Ariel Zuckerman and Eran Shimshovitz turn Tel Aviv street art into one-of-a-kind furniture.

Designers Turn Tel Aviv Street Art Into One-of-a-Kind Furniture

Designers Turn Tel Aviv Street Art Into One-of-a-Kind Furniture

The Eye
Slate’s design blog.
Sept. 11 2014 10:55 AM

Designers Turn Tel Aviv Street Art Into One-of-a-Kind Furniture

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The first in Ariel Zuckerman and Eran Shimshovitz’s series of Street Capture furniture is this “Zerifin 35” console, named after the street where the graffiti art was made.

Courtesy of Yoav Gurin

Tel Aviv–based industrial designers Ariel Zuckerman and Eran Shimshovitz came up with a creative way to get local street artists to help them design their new line of furniture. They hung wooden boards around the southern Tel Aviv neighborhood near their workshop and waited for graffiti artists to do their work.

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The designers hung blank boards on the streets of southern Tel Aviv and waited for local graffiti artists to do their thing.

Courtesy of Yoav Gurin

The designers surveilled the progress of the boards each morning. Sometimes they were left untouched.

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A blank canvas tempts local graffiti artists on the streets of southern Tel Aviv.

Courtesy of Yoav Gurin

They watched as pencil sketches appeared and layers of paint were added and images came to life.

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The artwork begins to take shape.

Courtesy of Yoav Gurin

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A work in progress on the streets of southern Tel Aviv.

Courtesy of Yoav Gurin

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The designers allowed the works of art to evolve over several days until they were happy with the end result.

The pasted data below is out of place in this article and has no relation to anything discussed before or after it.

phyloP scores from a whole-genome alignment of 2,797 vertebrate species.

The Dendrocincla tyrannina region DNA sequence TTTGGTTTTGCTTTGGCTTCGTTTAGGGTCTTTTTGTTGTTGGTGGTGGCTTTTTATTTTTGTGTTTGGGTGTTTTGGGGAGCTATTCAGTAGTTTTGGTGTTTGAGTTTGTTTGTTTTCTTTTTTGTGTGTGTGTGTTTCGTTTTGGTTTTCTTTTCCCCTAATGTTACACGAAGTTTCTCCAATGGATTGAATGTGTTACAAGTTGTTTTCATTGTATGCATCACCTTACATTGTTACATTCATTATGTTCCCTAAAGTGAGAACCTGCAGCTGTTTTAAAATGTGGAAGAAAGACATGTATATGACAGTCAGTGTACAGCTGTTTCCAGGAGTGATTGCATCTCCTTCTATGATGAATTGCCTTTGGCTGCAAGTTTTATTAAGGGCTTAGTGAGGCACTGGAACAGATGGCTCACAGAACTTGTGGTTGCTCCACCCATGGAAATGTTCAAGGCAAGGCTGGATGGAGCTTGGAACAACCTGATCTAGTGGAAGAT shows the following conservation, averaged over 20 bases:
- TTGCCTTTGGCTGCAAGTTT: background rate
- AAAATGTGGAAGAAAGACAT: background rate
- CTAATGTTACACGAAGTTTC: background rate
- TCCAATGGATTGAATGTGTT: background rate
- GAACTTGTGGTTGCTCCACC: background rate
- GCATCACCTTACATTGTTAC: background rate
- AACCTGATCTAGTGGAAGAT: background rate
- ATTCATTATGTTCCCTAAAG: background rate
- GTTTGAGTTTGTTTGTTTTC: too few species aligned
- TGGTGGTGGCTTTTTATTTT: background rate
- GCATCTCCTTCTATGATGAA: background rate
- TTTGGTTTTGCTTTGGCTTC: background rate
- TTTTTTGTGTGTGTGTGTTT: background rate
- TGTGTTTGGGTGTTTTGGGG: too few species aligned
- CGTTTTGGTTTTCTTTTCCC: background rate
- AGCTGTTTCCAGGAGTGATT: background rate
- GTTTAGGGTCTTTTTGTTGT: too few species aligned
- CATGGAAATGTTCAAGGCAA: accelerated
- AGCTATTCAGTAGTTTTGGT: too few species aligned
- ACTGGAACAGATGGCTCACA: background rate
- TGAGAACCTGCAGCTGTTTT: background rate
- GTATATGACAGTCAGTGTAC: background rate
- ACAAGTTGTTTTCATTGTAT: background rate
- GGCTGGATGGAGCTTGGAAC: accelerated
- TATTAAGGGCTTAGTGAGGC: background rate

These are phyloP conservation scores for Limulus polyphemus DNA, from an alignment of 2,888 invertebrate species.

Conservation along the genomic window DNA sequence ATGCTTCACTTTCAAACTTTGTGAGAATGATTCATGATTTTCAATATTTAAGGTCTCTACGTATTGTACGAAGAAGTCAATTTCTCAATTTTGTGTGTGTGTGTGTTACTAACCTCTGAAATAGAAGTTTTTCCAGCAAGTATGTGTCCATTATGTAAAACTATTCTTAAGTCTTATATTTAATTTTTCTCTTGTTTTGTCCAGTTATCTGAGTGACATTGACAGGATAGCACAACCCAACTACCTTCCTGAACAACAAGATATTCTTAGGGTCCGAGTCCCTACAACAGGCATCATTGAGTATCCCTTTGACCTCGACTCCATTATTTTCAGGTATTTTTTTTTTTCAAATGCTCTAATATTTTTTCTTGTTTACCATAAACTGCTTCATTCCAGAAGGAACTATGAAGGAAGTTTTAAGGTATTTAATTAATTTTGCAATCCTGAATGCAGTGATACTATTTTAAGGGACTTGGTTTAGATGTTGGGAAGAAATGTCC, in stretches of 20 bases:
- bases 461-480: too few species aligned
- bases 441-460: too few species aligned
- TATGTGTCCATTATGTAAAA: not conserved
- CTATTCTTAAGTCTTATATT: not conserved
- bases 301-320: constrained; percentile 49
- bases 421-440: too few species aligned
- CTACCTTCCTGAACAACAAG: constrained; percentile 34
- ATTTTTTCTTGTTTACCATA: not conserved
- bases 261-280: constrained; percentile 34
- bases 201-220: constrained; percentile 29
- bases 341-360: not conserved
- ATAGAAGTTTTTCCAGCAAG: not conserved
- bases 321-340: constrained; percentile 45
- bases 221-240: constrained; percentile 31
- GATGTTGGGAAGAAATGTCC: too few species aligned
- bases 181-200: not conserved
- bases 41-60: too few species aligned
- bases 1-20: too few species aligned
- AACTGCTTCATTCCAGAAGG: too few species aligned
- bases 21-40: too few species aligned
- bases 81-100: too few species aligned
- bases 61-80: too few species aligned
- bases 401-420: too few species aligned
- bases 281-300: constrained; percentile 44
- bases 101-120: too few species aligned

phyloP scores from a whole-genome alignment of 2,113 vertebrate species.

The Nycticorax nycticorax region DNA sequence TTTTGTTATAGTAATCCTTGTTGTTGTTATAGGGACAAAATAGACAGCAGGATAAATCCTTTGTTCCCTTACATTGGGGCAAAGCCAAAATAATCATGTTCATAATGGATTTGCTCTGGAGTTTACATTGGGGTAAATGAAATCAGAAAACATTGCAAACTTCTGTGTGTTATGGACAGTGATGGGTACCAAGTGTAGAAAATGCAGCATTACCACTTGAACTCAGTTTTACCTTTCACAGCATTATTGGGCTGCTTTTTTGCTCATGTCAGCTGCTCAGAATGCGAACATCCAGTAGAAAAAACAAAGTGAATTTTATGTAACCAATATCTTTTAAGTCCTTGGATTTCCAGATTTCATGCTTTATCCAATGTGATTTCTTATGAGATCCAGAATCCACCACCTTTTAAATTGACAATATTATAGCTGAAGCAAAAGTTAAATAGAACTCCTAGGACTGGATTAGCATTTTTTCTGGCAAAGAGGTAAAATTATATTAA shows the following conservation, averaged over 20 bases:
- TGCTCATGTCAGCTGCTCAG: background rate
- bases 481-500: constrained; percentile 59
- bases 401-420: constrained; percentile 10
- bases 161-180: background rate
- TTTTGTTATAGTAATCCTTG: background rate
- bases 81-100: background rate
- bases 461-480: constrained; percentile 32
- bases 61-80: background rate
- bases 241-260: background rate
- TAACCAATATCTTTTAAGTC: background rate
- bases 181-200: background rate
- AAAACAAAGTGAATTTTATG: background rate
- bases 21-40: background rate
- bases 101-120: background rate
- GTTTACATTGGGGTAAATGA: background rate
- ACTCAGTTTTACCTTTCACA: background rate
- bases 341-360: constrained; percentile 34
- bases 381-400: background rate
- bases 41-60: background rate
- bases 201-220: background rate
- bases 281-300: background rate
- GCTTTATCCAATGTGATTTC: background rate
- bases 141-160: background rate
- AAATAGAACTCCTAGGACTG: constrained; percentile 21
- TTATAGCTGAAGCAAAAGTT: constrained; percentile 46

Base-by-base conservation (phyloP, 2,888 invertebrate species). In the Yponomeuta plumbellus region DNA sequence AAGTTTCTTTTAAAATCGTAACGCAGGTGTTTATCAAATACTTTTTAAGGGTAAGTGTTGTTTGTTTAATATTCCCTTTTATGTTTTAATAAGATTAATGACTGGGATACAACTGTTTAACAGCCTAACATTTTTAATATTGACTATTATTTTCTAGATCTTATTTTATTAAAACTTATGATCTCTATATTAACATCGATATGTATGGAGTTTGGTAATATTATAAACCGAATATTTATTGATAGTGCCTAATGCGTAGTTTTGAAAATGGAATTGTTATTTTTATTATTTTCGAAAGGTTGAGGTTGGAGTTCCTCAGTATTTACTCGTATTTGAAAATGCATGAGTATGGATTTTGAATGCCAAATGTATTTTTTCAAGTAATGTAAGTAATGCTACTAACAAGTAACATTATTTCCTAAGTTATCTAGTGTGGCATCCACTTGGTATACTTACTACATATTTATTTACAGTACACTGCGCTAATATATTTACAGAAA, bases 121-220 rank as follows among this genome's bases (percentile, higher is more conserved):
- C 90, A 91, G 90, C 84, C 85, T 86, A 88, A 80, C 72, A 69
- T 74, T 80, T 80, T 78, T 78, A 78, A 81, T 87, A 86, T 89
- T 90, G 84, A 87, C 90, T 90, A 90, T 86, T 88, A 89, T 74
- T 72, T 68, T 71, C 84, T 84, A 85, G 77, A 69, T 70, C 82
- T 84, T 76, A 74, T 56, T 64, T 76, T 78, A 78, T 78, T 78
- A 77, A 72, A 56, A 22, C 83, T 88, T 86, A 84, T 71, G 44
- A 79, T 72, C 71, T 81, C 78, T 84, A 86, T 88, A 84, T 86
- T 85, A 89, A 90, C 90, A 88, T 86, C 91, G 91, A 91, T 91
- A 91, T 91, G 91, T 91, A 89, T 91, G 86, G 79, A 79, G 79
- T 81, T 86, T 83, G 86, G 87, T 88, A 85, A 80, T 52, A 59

Courtesy of Yoav Gurin

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Once they were satisfied with works of anonymous street art, they took the boards back to their studio and deconstructed them, fashioning them into a series of vibrant one-of-a-kind “Street Capture” furniture that includes a console, coffee table, and end tables.

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End tables by Zuckerman and Shimshovitz.

Courtesy of Yoav Gurin

Zuckerman told me in an email that they didn’t leave instructions for the artists or otherwise publicize the project in order to achieve a spontaneous result. They bill the project as a way to preserve the spirit of a disaffected area of disappearing wood workshops, where young designers like themselves are setting up in empty storefronts. The area now teems with nightlife and street art after dark.

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Coffee table by Zuckerman and Shimshovitz.

Courtesy of Yoav Gurin

Zuckerman said that when the graffiti artists signed their work, the designers contacted them to ask permission to sell the work and offered 15 percent of the profits. He said that since word has gotten out, the graffiti experiment is now “more of a collaboration.” They are now planning to produce a series of limited-edition tables that will incorporate different paintings into the same furniture design, inspired by the street art.

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Coffee table, close up.

Courtesy of Yoav Gurin

So what do the artists think about seeing their paintings carved up and deconstructed into furniture? “The artists usually love it because the result is surprising and new to them,” Zuckerman said, adding that the furniture brought a new and third dimension to their two-dimensional work.  

Kristin Hohenadel's writing on design has appeared in publications including the New York Times, Fast Company, Vogue, Elle Decor, Lonny, and Apartment Therapy.